Under G. L. (Ter. Ed.) c. 60, Section 61, a municipality which purchased land sold for nonpayment of the taxes for a certain year could not sell the land again for nonpayment of subsequent taxes while it continued to be the holder of such tax title.
An offer under G. L. (Ter. Ed.) c. 60, Section 46, by the holder of a tax title to surrender and discharge his deed is not rendered invalid by his demanding an excessive sum therein.
Where an invalid tax title held by a city was assigned by it in October, 1936, under G. L. (Ter. Ed.) c. 60, Section 52, as amended, and the assignee paid one who was both treasurer and collector of taxes the total amount of the unpaid taxes for several years, including taxes for the years 1934 and 1935 which had not been certified by the collector to be added to the tax title account under G. L. (Ter. Ed.) c. 60, Sections 50, 61, as amended, and the amount of which was found to have been "received as payment" thereof by the collector of taxes "and not as part of the tax title account", the assignee, upon making an offer to surrender and discharge under c. 60, Section 46, as amended, was entitled to receive from the city only the amount paid to it exclusive of the amount of the two years' taxes.
Determination by the Land Court of the invalidity of a tax title held by a municipality and assigned by it is not a prerequisite of an action of contract by the assignee against the municipality under G. L. (Ter. Ed.) c. 60, Section 46, to recover the amount paid the defendant for the tax title.
CONTRACT. Writ in the Superior Court dated February 15, 1937.
The case was heard by Walsh, J., and in this court was submitted on briefs.
J. J. Ginnetti, City Solicitor, for the defendant.
D. W. Jacobs, for the plaintiff.
COX, J. The plaintiff seeks to recover under the provisions of G. L. (Ter. Ed.) c. 60, Section 46, (see St. 1934, c. 131, Section 1,) the sum paid by her to the defendant for the assignment of an allegedly invalid tax title. The case was tried
by a judge of the Superior Court sitting without jury, together with a bill in equity in which the parties are reversed, and is before this court on a report by him of his findings of fact and rulings of law, which are attached to the report.
One Osgood was both treasurer and tax collector of the city. In 1930, the assessors committed to him, as collector, a tax assessed for that year against one Michael G. Williams, on certain real estate in the city. On September 6, 1932, $224.78 of this tax remaining unpaid, Osgood, as collector, caused the land which was subject to the tax to be sold at public auction, and bought it in for the city. (G. L. [Ter. Ed.] c. 60, Sections 43, 48.) The title so acquired by the city is hereinafter referred to as the "1930 tax title." In 1931, a tax of $747.72 was assessed against Williams upon the same property, and in 1933, Osgood again caused the land subject to the tax to be sold at public auction to the city for the amount due on that tax. The title thereby purportedly transferred is hereinafter referred to as the "1931 tax title." A tax of $732.98, assessed in 1932 against Williams upon the same land remained unpaid, and in September, 1933, its amount was added to the 1931 tax title account. The tax of $633.24, for 1933, upon the same land, assessed either to Williams or to Julia J. Williams, remained unpaid, and in September, 1934, its amount was added to the 1931 tax title account.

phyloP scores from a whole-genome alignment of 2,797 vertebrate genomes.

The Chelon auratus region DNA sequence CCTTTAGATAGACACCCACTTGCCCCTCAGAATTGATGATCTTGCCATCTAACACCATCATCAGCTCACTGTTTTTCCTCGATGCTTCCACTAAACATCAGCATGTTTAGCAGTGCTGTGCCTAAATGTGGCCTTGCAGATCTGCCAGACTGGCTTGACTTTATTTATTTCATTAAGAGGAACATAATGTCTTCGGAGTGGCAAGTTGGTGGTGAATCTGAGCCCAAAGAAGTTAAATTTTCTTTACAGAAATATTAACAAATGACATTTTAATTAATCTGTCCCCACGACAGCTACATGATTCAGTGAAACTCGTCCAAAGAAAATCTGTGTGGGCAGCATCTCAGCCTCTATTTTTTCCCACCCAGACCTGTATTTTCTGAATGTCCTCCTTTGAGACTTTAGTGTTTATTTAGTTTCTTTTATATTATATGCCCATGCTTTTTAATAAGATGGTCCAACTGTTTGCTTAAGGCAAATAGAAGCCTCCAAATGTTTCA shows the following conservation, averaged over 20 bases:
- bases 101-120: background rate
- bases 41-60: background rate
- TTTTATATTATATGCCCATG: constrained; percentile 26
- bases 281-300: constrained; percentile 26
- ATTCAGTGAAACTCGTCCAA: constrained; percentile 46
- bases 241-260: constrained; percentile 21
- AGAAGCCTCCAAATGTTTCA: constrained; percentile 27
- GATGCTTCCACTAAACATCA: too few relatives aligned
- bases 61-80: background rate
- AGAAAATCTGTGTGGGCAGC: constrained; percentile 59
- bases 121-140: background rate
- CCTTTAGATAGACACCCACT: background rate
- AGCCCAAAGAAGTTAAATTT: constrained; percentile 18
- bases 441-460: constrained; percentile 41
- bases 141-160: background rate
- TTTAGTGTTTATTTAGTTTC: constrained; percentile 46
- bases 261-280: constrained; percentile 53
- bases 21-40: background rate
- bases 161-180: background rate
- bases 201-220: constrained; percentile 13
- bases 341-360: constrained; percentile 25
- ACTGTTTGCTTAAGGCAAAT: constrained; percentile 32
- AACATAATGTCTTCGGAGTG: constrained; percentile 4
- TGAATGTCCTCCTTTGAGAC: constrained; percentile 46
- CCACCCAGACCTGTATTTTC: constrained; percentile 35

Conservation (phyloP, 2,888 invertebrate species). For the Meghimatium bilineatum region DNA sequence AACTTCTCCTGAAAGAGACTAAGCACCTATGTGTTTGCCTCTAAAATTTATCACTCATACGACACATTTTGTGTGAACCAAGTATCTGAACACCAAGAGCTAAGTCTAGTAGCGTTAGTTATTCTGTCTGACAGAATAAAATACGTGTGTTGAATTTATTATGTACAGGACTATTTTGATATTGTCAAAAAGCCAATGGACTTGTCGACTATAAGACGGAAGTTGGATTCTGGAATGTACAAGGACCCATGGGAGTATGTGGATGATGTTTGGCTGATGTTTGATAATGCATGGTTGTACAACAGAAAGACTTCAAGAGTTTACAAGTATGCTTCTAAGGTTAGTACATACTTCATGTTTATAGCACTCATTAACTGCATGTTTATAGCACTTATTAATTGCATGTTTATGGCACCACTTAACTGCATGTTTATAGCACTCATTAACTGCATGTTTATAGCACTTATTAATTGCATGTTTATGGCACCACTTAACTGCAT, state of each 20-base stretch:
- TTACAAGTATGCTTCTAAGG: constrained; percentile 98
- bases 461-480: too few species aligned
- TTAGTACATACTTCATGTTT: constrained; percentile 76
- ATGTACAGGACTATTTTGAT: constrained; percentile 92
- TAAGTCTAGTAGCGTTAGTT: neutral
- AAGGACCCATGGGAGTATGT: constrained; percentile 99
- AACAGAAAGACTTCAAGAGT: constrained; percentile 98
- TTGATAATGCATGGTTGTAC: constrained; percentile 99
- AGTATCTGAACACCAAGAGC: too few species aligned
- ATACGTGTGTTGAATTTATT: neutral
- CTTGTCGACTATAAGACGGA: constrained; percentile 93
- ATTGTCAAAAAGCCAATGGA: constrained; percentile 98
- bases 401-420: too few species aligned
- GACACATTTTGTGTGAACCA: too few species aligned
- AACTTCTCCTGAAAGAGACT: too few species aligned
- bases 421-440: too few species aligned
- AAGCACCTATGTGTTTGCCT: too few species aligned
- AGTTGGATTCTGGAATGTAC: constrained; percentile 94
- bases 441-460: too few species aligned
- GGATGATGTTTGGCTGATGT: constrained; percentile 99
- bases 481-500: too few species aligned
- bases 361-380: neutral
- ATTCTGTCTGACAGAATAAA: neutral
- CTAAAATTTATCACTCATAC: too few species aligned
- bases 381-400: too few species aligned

Julia J. Williams became the record owner of the land in question prior to the 1934 tax assessment, and in 1935 she was succeeded as owner by one Jacobs who gave back to her a mortgage on the property. The taxes for 1934 and 1935, amounting respectively to $635.26 and $598.54, were assessed against Julia J. Williams. Neither of these taxes was ever added to either tax title account, as Jacobs was negotiating with Osgood and the assessors of the city relative to the possible abatement of back taxes. On October 5, 1936, these negotiations culminated in a letter to the assessors from the commissioner of corporations and taxation relative to the matter, and thereupon the assessors
notified Osgood that they approved the payment of "Tax Titles and Taxes" without interest, and with an abatement in the sum of $211.90 upon the 1935 tax. On October 5, 1936, Osgood notified Jacobs that the city "will assign, after the expiration of ten days, tax titles held by it on property assessed to you," in compliance with St. 1936, c. 392. On the same day Osgood "was notified title was to be taken in the name of . . . [Snow, but she] is not and was not the [record] owner, said Joseph Jacobs in the fall of 1936 having conveyed to Carrie Flaherty and Samuel Jacobs." On October 6, 1936, there was paid to Osgood, in behalf of or by Snow, the sum of $3,362.02; of this amount $224.78 was in consideration of his assignment to her of the 1930 tax title. Osgood's deed of assignment, as treasurer, to Snow of the 1931 tax title, dated October 16, 1936, recites, as its consideration, the sum of $3,137.24, which is the difference between the total amount paid by Snow to Osgood and the amount due on account of the 1930 tax title; and it represents the amount of the taxes revised by the assessors for the years 1931 to 1935, inclusive. When the deed of assignment was delivered, separate receipts, evidencing the payment of the taxes for the last two years, totalling $1,021.90, were given to Jacobs by Osgood as collector. The inclusion of the amount of the 1934 and 1935 taxes in the sum recited in the assignment as its consideration was at the suggestion of Jacobs.